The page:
Angola: Pretence of normality

Behind the façade of 'normalization'Manipulation, violence, and abandoned populations

Introduction

On 11th November Angola will celebrate 25 years of independence. This date also marks 25 years of war between the Angolan Government and Unita. Since December 1998, the conflict has been going through a new and particularly violent phase. Today however, the Angolan government, which claims to control of more than 90% of the territory, today trying to demonstrate to the world that the situation has stabilised. In this context the government has decided to 'reinstall' the populations displaced by the conflict back to their original areas.

It is not only the Angolan government that is speaking of 'normalization' in the country. The international community and the United Nations echo this talk of new-found stability. In response, the United Nations agencies, and in particular the World Food Programme (WFP), will shift the system of general food distribution to support the governments planned 'reinstallation' of people. Support from the international community in the form of intensive economic investments - investments whose impact are only visible in Luanda and on the Atlantic coast - make this faÃ?§ade of stability possible.

This pretence of normality might be acceptable, except for the fact that, more than ever, Angolans are paying the price of the war: forced displacement of populations, complete dependence on the parties to the conflict, total dependence on humanitarian aid. The high price Angolans are paying is clear from the demographic and health data; the mortality and malnutrition rates; the recurring epidemics; and in the stories told by the people themselves.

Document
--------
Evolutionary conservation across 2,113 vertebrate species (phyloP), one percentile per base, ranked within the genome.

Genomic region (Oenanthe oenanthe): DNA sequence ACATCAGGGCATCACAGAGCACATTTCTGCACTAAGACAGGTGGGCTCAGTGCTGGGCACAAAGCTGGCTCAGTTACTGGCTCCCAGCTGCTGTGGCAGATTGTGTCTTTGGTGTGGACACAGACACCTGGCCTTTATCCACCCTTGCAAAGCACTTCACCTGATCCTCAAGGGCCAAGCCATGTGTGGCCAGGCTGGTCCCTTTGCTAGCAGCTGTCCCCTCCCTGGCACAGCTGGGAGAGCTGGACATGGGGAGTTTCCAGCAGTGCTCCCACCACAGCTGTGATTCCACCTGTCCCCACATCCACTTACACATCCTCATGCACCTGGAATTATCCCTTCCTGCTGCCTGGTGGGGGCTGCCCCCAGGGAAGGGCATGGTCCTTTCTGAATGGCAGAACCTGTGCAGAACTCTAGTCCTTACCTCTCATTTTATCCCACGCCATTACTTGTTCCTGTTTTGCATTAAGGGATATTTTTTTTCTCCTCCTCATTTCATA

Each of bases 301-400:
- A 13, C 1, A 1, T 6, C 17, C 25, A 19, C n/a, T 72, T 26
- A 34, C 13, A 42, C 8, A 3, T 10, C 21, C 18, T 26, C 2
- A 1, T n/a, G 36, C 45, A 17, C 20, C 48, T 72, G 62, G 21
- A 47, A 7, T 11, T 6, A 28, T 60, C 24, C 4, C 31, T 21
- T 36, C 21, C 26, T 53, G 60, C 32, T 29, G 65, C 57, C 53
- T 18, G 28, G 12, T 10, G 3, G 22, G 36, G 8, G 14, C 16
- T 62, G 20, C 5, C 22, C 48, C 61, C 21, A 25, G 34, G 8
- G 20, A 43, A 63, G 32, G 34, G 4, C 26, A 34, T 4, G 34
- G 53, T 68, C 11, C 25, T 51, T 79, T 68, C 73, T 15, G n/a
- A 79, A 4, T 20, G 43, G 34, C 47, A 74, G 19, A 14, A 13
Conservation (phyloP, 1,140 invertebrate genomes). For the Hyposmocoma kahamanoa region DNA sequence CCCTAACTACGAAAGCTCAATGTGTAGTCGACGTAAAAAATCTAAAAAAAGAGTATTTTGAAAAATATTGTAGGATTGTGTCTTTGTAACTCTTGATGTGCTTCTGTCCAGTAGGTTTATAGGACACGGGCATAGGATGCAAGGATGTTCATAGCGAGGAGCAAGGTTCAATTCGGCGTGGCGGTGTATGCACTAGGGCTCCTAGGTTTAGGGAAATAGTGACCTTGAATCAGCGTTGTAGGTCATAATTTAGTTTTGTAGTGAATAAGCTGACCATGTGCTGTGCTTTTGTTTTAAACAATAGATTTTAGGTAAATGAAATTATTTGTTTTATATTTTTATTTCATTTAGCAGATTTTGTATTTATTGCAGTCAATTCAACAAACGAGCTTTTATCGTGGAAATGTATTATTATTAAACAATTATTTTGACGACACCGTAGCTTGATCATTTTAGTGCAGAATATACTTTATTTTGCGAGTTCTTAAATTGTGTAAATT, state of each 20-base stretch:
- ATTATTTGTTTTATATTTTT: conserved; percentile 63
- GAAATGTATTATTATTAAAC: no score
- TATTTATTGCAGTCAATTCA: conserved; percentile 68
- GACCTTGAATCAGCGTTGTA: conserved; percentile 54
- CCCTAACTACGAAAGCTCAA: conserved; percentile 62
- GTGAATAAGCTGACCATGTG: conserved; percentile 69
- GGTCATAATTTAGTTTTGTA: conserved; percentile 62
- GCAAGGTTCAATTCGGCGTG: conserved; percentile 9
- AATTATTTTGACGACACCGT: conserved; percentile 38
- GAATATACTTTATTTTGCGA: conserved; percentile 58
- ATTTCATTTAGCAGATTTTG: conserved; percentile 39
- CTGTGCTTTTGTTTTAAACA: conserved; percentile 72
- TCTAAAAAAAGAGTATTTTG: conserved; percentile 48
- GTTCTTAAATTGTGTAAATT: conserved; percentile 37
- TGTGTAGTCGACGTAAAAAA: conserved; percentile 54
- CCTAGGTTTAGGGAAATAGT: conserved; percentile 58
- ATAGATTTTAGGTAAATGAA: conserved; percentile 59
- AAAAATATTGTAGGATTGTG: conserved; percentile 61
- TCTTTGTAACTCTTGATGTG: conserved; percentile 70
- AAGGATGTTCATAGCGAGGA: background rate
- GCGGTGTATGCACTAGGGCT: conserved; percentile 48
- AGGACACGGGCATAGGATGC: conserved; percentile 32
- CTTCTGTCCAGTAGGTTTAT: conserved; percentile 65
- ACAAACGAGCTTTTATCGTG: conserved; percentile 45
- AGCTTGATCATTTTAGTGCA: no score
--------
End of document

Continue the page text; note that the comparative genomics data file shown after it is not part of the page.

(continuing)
During the 15 years of war that followed the country's independence, attacks, forced conscription, harassment and plunder were a part of everyday life for the Angolan people. Now the violence have been taken to another level, and for two years the quality of the aid offered to civilians has been deteriorating. In this respect, the witnesses' accounts gathered by MSF from among the Angolan people - whether displaced persons or refugees - are starkly eloquent. They tell:

  • Of terror, mutilation and reprisals - not only against men, but also against pregnant women, children and the elderly, and especially in Unita - controlled regions to which humanitarian organisations have no more access;
  • Of repeated flight into the bush (mata), where they must hide for longer and longer periods, in an effort to escape the plunder, the reprisals, the forced enlistment, and the murders;
  • Of orchestrated displacements, to regions where the meagre protection and aid offered to them make it impossible to ensure genuine relief for those displaced. The people are used by both sides as a weapon of war, and are literally displayed into humanitarian "shop windows", at best to secure maximum access to funds, at worst to get the approval of the international community.
  • Of 'window dressing' assistance which does not reach those who are most fragile and most in need.

    It is for these reasons that MSF has decided to give, in this report, a blunt, realistic picture of the situation, backed up by medical and health data and by the witnesses' accounts given by Angolans with whom MSF works. Once again, it should be noted that the information in the report refers only to those population groups that we are able to access, since certain regions - especially those under the control of Unita - are completely inaccessible to humanitarian aid organisations.